Reply to this Comment

Good post Ben. Taking the whole query part out of it (just looking at what happened and why) - this is a perfect example of injecting a dependency.

The way Adobe handled it within this particular CFC I find quite elegant.

Reply to this Comment

Ben, thanks for the very clear and concise post.

As for jumping thru hoops, the more I use cfscript, the more I prefer it for relatively complex logic. For me there is simply less visual noise on the page. In this case, I like having the capability to remain in cfscipt rather than mixing tags and script as necessary when I need to process a few queries along the way.

Reply to this Comment

@Nando,

I can believe that. I use JavaScript all the time, which is, obviously, script based. And, I love it. When it comes to ColdFusion, however, I just can't get into the script-based versions of things. Maybe I just have too much history with the language.

One of these days, I'll try to use CF9 for a site and just see how an all-script diet suits me.

Reply to this Comment

Thanks for the variable context explanation Ben, couldn't find any good info on this elsewhere!

Reply to this Comment

Ben, have you tried using CFWheels? I'm learning it as my first MVC framework and liking it, although the learning curve for building a site from scratch is steep.

Anyway the reason I mention it is that it's not all-or-nothing with cfscript, I'm using what I've heard is the common approach of using cfscript in models and controllers, and cf tags in views.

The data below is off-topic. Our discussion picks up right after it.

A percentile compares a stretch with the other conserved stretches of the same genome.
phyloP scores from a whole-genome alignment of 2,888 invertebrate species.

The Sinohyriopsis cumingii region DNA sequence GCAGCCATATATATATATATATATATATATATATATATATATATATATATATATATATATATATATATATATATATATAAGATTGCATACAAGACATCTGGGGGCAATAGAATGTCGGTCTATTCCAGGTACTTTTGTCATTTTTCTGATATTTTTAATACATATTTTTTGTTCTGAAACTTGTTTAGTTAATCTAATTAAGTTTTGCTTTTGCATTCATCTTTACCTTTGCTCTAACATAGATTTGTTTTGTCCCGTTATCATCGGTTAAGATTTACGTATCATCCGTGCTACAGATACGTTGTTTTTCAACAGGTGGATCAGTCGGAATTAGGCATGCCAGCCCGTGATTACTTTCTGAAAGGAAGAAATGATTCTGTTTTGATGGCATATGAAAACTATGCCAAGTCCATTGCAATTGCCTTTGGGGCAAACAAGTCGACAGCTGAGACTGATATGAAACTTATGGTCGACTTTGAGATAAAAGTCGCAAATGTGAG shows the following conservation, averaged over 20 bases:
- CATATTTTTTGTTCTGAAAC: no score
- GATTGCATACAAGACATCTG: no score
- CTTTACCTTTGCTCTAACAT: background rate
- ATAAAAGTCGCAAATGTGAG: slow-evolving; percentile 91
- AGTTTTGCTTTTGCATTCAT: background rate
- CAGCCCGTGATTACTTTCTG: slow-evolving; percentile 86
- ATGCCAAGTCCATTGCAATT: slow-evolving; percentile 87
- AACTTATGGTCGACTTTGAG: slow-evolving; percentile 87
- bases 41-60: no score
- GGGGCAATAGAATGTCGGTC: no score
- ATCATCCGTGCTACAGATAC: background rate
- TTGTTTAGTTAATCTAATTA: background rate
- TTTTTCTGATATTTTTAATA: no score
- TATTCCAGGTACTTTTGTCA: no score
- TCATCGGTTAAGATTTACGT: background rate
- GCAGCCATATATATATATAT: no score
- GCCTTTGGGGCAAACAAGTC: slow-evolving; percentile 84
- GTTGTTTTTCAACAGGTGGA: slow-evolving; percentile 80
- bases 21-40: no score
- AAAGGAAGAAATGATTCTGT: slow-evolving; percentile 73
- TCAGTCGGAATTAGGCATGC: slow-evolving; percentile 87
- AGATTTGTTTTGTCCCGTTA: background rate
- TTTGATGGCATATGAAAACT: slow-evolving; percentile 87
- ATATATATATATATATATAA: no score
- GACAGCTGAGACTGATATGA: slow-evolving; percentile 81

I think this approach makes it easier to code complex business logic as @Nando mentioned, but keeps the views designer and WYSIWYG-editor friendly by using tags only.

Reply to this Comment

Thank you Ben for once again taking the time to provide valuable information to the CF community in a very clear way.

You have become the CF knowledge base (to say the least).

The truth is that most of the time, when I get an error that I can't figure out I Google the error + "Ben Nadel". I've got a feeling I'm not the only one doing that.

You know, one of these days you should write "The Ben Nadel Bible".

Reply to this Comment

@Ben
I've used the cfquery component to great effect when writing my own model component. One of the frustrations in the past has been that you can't use cfqueryparam inside cfscript. The cfquery component allows you to include not just indexed parameters, but even named parameters. This is an incredible tool for building queries on the fly.

Reply to this Comment

@Chris T,

I haven't tried CFWheels yet; but, I have definitely adopted a partial approach. We use CFScript for all of our controllers and service-oriented components. We still use CF Tags for our "gateways" since they just make writing SQL too easy to abandon. And, of course, our Views are in tags as well.

@Rolando,

Ha ha, thanks my man!!

@Paul,

What I would love is if the addParam() method returns a reference to the query object itself. Then, I could get rid of the intermediary variable that has to store the query before it is executed.

Right now, addParam() returns void; but, if it returned "this", the we could have code that looks like this:

  • var result = new Query(
  • sql = "SELECT * FROM tbl WHERE id = :id ;"
  • )
  • .addParam( "id", 4 )
  • .execute()
  • .getPrefix()
  • ;

... and no intermediary variable.

I guess I could just patch it myself; but, as I was saying above, I mostly use CFQuery tags for my queries anyway.

Reply to this Comment

@Ben
Having addParam and other functions that currently return void return references to the objects on which they operate would be nice. I'll admit that I appreciate how jQuery tends to do that (e.g., attr(attribute, value)) where the relevant inherent functions do not (c.f., setAttribute(value)).

Reply to this Comment